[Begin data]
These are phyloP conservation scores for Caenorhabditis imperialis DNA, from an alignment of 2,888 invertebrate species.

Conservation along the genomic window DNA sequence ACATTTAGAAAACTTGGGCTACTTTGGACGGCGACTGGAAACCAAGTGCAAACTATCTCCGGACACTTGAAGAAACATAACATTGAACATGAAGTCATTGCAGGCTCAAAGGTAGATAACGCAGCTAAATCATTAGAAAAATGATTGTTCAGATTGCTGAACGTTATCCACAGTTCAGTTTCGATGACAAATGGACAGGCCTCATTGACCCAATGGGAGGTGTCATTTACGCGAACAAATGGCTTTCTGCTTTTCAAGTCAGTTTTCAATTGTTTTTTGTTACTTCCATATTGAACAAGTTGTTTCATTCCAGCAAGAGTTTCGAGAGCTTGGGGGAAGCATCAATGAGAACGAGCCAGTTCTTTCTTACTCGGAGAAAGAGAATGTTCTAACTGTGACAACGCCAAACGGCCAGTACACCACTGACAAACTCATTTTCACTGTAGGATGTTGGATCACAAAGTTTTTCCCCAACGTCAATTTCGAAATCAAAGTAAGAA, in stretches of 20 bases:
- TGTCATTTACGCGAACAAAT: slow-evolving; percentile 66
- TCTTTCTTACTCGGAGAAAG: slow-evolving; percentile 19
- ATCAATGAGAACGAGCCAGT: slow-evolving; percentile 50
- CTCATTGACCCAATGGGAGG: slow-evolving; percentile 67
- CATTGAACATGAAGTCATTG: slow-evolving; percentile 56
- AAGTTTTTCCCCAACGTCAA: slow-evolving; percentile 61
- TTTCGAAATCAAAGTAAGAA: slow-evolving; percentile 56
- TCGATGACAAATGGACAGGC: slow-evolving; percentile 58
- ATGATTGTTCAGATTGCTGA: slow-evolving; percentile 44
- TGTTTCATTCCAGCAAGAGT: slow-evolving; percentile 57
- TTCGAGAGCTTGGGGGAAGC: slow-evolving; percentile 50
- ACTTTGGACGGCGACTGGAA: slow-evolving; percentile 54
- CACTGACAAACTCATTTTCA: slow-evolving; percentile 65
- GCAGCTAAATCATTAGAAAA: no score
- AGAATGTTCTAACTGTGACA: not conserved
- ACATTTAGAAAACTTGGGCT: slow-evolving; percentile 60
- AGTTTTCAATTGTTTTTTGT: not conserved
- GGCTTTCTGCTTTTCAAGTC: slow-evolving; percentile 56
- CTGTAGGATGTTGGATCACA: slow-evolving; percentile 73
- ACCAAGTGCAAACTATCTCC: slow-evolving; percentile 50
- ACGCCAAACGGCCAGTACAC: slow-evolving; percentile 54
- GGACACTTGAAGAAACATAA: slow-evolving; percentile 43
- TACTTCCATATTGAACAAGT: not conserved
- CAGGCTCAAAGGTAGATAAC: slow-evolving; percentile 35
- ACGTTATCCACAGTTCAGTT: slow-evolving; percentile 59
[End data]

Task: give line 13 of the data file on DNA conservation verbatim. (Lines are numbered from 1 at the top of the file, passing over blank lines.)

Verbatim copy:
- TTCGAGAGCTTGGGGGAAGC: slow-evolving; percentile 50